9 As the Father hath loved me, so have I loved you: continue ye in my love. 10 If ye keep my commandments, ye shall abide in my love; even as I have kept my Father’s commandments, and abide in his love. 11 These things have I spoken unto you, that my joy might remain in you, and that your joy might be full. 12 This is my commandment, That ye love one another, as I have loved you. 13 Greater love hath no man than this, that a man lay down his life for his friends. 14 Ye are my friends, if ye do whatsoever I command you. (KJV)

New International Version: John 15:9-14:

9“As the Father has loved me, so have I loved you. Now remain in my love. 10If you obey my commands, you will remain in my love, just as I have obeyed my Father’s commands and remain in his love. 11I have told you this so that my joy may be in you and that your joy may be complete. 12My command is this: Love each other as I have loved you. 13Greater love has no one than this, that he lay down his life for his friends. 14You are my friends if you do what I command. (NIV)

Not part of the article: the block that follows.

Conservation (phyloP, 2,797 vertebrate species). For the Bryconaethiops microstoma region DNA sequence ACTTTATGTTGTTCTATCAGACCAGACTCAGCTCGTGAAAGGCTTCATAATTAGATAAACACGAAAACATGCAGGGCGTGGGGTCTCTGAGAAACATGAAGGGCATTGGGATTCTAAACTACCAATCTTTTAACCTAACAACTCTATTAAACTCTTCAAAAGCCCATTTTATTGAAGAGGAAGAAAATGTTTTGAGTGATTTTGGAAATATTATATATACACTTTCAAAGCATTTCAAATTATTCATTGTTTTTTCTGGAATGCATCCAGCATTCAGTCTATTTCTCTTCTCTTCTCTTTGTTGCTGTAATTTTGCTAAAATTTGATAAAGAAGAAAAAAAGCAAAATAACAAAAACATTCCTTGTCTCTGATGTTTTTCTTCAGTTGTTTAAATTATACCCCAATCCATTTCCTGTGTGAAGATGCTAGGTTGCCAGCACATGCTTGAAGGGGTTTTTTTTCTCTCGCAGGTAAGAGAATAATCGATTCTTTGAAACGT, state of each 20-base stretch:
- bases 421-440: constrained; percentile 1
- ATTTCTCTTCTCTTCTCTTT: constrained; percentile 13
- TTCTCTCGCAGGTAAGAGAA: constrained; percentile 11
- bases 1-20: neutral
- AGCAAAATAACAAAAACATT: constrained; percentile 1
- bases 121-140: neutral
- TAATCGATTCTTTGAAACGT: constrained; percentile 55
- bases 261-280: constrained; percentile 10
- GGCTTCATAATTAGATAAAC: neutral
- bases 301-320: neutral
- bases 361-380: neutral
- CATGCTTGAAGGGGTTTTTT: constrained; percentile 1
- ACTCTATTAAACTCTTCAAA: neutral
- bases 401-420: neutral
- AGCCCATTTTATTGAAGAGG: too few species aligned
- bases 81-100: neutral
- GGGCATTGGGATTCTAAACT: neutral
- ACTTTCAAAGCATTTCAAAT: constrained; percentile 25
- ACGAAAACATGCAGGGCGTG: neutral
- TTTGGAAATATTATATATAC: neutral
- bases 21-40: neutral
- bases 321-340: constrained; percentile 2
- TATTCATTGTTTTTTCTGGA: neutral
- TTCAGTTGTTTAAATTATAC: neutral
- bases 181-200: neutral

New Living Translation: John 15:9-14:

9“I have loved you even as the Father has loved me. Remain in my love. 10When you obey my commandments, you remain in my love, just as I obey my Father’s commandments and remain in his love. 11I have told you these things so that you will be filled with my joy. Yes, your joy will overflow! 12This is my commandment: Love each other in the same way I have loved you. 13There is no greater love than to lay down one’s life for one’s friends. 14You are my friends if you do what I command. (NLT)


Lesson Outline — “Stick With Love” — John 15:9-14




Love For Others Is To Be Grounded In God’s Love (John 15:9-10)

Love For Others Is To Mirror Jesus’ Love For Us (John 15:11-12)

Love For Others Means Sacrifice (John 15:13-14)